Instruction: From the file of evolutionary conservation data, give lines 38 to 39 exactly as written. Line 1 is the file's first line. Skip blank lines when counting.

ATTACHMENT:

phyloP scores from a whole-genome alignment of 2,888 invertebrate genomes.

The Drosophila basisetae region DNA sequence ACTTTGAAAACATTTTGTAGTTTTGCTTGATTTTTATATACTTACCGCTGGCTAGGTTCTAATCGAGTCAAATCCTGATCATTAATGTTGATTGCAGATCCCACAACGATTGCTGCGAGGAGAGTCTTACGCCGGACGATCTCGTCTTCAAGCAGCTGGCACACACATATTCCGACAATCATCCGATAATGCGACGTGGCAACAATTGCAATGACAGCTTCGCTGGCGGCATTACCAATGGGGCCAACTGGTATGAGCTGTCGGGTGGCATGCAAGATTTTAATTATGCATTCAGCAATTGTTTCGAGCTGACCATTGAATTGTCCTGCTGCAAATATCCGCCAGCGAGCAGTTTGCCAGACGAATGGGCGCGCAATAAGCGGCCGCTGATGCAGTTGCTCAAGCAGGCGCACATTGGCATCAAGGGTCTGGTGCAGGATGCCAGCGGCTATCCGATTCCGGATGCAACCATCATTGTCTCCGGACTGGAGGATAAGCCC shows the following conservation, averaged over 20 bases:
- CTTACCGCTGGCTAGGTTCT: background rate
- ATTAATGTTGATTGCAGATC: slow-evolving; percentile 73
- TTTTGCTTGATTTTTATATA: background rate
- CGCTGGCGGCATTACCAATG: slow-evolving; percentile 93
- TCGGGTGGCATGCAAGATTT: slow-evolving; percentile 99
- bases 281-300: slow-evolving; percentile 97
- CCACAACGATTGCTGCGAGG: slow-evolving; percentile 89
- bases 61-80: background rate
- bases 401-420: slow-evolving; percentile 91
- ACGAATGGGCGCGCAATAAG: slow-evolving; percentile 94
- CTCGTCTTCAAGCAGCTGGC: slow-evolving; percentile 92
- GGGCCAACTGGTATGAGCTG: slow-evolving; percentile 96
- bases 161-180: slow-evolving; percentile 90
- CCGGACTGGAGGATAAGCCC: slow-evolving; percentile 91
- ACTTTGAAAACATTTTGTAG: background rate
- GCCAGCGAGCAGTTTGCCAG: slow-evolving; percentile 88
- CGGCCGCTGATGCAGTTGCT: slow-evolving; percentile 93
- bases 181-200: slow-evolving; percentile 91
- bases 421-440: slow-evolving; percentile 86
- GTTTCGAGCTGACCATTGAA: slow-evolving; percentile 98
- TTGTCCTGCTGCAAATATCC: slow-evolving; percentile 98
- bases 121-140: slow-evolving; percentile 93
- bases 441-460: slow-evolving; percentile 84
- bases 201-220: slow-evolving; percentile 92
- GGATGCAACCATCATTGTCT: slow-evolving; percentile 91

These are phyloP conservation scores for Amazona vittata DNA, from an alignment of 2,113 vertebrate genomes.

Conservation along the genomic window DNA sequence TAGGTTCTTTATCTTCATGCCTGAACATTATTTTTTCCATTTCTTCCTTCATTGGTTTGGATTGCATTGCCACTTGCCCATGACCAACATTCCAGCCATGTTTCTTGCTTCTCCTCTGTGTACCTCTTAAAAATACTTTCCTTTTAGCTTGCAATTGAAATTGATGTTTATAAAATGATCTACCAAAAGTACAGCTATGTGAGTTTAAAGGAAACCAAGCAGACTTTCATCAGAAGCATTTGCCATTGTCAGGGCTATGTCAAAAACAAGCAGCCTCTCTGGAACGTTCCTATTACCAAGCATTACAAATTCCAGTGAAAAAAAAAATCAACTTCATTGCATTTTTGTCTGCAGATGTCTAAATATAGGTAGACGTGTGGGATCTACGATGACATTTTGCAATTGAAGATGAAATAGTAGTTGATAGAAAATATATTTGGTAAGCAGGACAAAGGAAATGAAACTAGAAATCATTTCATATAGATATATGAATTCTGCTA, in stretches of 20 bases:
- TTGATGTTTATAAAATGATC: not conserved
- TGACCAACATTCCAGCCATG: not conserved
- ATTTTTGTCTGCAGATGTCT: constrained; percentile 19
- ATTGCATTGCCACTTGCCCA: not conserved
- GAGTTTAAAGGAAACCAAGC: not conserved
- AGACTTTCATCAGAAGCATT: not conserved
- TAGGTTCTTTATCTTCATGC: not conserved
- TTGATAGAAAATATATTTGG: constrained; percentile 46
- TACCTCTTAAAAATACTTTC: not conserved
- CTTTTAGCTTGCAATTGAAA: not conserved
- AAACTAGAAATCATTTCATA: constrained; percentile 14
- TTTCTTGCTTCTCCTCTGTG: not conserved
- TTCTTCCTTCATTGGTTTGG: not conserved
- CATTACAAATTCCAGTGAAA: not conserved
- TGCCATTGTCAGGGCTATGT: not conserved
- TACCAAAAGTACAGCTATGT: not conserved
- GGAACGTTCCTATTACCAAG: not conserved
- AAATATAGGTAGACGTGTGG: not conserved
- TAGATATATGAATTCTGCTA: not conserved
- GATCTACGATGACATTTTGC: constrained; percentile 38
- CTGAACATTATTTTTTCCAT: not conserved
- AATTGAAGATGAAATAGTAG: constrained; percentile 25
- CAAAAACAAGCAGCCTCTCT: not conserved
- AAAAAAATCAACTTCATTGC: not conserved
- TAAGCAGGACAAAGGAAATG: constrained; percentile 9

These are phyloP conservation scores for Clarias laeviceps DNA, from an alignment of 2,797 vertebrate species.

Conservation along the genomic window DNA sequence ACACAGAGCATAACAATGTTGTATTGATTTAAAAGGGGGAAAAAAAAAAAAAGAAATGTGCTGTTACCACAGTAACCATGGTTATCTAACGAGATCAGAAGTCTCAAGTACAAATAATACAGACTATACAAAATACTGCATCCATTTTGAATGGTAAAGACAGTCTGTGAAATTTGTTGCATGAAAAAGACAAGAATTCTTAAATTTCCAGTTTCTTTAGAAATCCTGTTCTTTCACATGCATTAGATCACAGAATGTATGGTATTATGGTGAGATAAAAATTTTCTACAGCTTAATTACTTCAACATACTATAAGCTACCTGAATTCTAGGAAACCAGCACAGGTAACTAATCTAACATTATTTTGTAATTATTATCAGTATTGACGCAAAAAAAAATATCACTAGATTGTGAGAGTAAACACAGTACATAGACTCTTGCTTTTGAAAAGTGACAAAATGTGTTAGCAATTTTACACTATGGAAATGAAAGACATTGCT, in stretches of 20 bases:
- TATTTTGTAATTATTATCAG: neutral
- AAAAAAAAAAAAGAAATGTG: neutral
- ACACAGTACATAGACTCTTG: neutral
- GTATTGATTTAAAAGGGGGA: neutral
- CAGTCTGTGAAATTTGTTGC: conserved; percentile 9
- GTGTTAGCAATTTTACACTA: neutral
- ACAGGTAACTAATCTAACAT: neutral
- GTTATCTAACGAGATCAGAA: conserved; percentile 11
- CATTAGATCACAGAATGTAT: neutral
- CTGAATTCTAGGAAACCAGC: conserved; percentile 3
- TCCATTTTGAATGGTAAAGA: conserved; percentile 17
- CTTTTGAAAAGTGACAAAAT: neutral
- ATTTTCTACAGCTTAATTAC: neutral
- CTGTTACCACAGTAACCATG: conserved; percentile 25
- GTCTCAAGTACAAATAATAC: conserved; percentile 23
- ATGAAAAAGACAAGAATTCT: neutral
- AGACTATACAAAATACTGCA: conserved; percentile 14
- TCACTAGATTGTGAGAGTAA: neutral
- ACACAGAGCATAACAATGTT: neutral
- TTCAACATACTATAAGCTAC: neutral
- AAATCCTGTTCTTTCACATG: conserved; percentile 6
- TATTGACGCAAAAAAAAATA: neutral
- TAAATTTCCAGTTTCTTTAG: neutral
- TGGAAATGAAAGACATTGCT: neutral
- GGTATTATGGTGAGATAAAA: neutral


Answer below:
- TACCTCTTAAAAATACTTTC: not conserved
- CTTTTAGCTTGCAATTGAAA: not conserved